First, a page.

SALT LAKE CITY -- On a street lined with apartments, the new neighbor at 556 S. 500 East in Salt Lake City is home to tenants who are always looking for a place to live.
“When I first walked in here, I was just like, ‘It still has that new house smell,’” said Felype Pagan.
The 21-year-old moved in about two weeks ago. It’s the first house he has been able to call home in years.
“These are probably the best digs I’ve ever had,” Pagan said. “My mom and I lost our place about five years ago. Ever since then, it’s just basically been me living off the kindness of my friends and the kindness of strangers, and just eating where I can at work to save money.”
Five years later, though, Pagan is starting a new life. He’s one of four men living at the first youth men’s transition home in Utah.
After years of construction and fundraising, Volunteers of America was able to open the 14-bed house this year.
“There’s not a laundry list of 107 rules. It’s just basically you’re here to work on the things that you’re working on, and then everything else is pretty much just a community standard,” said Nick Diachun, Program Manager at the home.
In 1999, VOA opened a youth transition home for women between the ages of 16-19. However, there has never been one for men. Last year, approximately 30 percent of Utah’s homeless population was young adults, ages 18-24, which is the demographic of men their new home will target.
“We had a young man who was living in this room and he moved back in with family last Friday. So, that’s great,” Diachun said.
Diachun and five other case managers will be in charge of monitoring the progress of the tenants, as well as their adherence to the rules. As part of the program, the men must show proof of 40 hours of work or education each week. There is also a strict no drugs and alcohol policy within the home.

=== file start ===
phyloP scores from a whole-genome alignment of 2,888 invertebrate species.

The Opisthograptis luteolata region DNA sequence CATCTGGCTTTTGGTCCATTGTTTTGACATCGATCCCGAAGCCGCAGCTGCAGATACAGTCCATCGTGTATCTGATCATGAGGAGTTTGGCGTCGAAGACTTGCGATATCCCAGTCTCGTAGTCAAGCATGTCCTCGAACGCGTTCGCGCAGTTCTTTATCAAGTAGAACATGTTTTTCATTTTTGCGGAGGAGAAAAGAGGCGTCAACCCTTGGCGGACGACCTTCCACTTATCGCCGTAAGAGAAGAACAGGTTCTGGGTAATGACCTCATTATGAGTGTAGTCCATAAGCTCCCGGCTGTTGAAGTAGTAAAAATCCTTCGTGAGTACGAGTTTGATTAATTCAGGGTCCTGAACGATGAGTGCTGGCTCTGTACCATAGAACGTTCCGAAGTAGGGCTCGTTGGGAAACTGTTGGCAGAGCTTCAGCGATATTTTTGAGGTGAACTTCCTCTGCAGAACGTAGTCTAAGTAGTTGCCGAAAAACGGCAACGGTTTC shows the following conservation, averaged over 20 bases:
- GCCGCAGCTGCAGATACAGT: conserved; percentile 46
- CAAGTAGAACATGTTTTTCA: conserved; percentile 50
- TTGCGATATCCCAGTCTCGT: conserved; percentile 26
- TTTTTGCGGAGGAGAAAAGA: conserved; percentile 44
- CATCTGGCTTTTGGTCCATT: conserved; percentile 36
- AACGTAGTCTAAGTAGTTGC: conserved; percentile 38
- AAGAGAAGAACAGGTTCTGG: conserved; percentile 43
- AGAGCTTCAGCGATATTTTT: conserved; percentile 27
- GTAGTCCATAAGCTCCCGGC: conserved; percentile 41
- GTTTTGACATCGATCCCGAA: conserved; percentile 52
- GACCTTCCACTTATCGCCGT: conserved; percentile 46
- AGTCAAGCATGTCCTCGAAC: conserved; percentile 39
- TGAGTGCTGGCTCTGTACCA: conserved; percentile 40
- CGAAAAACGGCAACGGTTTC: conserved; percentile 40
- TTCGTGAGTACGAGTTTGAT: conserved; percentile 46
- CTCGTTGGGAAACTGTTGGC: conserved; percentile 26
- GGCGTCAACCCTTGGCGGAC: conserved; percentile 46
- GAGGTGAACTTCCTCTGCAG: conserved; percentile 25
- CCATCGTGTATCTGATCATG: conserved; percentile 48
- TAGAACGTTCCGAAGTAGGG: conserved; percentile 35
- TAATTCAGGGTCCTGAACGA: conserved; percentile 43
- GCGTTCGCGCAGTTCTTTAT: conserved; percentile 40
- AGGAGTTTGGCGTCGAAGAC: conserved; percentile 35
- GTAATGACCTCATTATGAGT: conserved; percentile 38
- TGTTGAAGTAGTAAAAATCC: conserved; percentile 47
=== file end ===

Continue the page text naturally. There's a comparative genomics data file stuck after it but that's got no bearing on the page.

“You live by the code of the law,” Diachun said. “If the Salt Lake Police Department doesn’t want you doing it, you don’t do it here.”
The hope is that the new lifestyle is ultimately what gets them to leave.
“I think the piece is to fill a gap in our community. And really what that gap is that there are many young folks in our community that don’t have the support, adequate support, they need to be successful,” said Zach Bale, chief development officer for VOA.
Two weeks in, Pagan isn’t worrying so much about where he’s going to live.
“It’s not home unless you’ve got a bed. And so, here I have a bed,” Pagan said. “And I’m more than happy to finally have a place to lay my head that is mine and mine only. And it feels really good.”
Working a steady part time job, he’s now focused on the life he can have outside of the transitional house and one day, in a home of his own.
“I’d say living here does give you a little bit of peace of mind,” Pagan said.
The annual budget for the operating costs of the home is $400,000. VOA received approximately $290,000 in federal funds from the Department of Housing and Urban Development, which they were able to get a 25 percent match for through local grants.
The remainder is funded through private donations and fundraising efforts.
Throughout the year, VOA plans to phase in more residents at the home. Each tenant is allowed to remain for up to two years. However, by their second month, they must contribute a small portion to the living expenses. The rate will increase incrementally over the course of their stay, but the tenant will be able to collect it all from a savings account when they leave.